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Open Access Journal: Studies in Digital Heritage

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 [First posted in AWOL 14 December 2017, updates 3 Jube 2022)

Studies in Digital Heritage

Bust of Agrippina Minor 
Studies in Digital Heritage publishes peer-reviewed articles, monographs, and special issues treating the entire gamut of topics in the field of Digital Heritage.

his peer-reviewed, online journal publishes innovative work applying new digital technologies to the various fields of cultural heritage such as Anthropology, Archaeology, Art History, Architectural History, Classics, Conservation Science, Egyptology, and History. The journal welcomes submissions treating any and all technologies applied to the study of these fields.

While the journal covers the gamut of topics relating to the use of technology in the study of cultural heritage, its special emphasis is on 3D technologies, including 3D data capture, processing of 3D models, theory and practice of 3D restoration of cultural heritage objects, use of 3D models in research and instruction, metadata and paradata standards and best practices for 3D models, and the use of 3D models on VR and AR devices as well as on web pages.

Hence, when appropriate, authors are encouraged to embed interactive 3D models into their articles in place of traditional 2D illustrations. The journal supports WebGL solutions currently in use by professionals in the field, including 3DHop, Sketchfab, and Unity.  

From time to time the journal will publish special issues on a particular topic.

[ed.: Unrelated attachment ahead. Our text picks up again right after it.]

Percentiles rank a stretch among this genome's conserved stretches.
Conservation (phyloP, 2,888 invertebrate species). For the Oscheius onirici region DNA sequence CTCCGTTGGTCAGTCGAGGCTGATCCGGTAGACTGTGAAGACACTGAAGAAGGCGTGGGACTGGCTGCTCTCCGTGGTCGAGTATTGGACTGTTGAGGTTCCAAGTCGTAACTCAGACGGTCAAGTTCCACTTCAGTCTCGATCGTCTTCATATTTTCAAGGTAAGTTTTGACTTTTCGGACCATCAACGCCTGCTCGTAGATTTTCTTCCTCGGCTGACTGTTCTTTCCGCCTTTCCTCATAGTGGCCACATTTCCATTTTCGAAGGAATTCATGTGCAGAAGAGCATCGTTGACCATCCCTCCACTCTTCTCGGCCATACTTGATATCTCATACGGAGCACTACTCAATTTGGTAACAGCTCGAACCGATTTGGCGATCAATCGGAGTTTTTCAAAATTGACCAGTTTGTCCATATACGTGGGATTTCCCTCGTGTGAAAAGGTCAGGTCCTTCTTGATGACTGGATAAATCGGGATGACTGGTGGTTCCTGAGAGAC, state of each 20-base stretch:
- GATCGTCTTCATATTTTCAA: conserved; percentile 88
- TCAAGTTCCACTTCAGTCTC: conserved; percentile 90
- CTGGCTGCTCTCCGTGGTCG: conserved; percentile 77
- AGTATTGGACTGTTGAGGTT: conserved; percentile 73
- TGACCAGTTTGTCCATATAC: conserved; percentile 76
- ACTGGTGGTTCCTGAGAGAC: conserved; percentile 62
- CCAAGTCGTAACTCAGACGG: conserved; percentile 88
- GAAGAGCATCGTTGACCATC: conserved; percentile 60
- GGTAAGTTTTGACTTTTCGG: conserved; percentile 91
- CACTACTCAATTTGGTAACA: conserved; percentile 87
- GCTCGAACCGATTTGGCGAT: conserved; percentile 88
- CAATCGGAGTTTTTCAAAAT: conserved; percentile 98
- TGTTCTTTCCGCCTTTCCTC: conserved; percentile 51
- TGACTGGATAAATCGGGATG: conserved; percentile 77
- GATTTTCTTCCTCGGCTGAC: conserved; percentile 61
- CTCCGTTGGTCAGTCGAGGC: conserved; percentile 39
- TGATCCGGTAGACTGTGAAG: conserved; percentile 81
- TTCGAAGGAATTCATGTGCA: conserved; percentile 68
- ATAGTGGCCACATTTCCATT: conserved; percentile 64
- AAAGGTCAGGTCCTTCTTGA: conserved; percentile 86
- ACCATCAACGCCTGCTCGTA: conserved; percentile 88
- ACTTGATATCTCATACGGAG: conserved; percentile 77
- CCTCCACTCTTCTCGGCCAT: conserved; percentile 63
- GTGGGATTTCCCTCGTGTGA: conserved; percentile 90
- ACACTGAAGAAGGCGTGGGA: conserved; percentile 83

Research leading to the creation of this journal was generously supported by the National Science Foundation (grant # IIS-1014956; and see the related article by D. Koller, B. Frischer, and G. Humphreys, "Research Challenges for Digital Archives of 3D Cultural Heritage Models,"JOCCH 5, 2009, pp. 1-20).

Vol. 5 No. 2 (2021)

Frequency of visibility map for the area of Almyros2

Spatial analyses that integrate multiple technologies are valuable tools in landscape archeological research because they reveal aspects of landscapes that are not evident to the naked eye. Integrating such information with 2D and 3D imaging techniques from the ground or the sky provides an abundance of data that requires new approaches for interpretation and analysis.

Cover image: Frequency of visibility map for the area of Almyros2, a settlement belonging to the Middle Neolithic period in the region of Thessaly in Greece, discussed in the paper "A methodological approach for intra–site analysis of prehistoric settlements," by Maria Cristina Manzetti and Apostolos Sarris.

Published: 2021-12-31

Issues in Replication and Stability of Least-cost Path Calculations

Irmela Herzog

131-155

 





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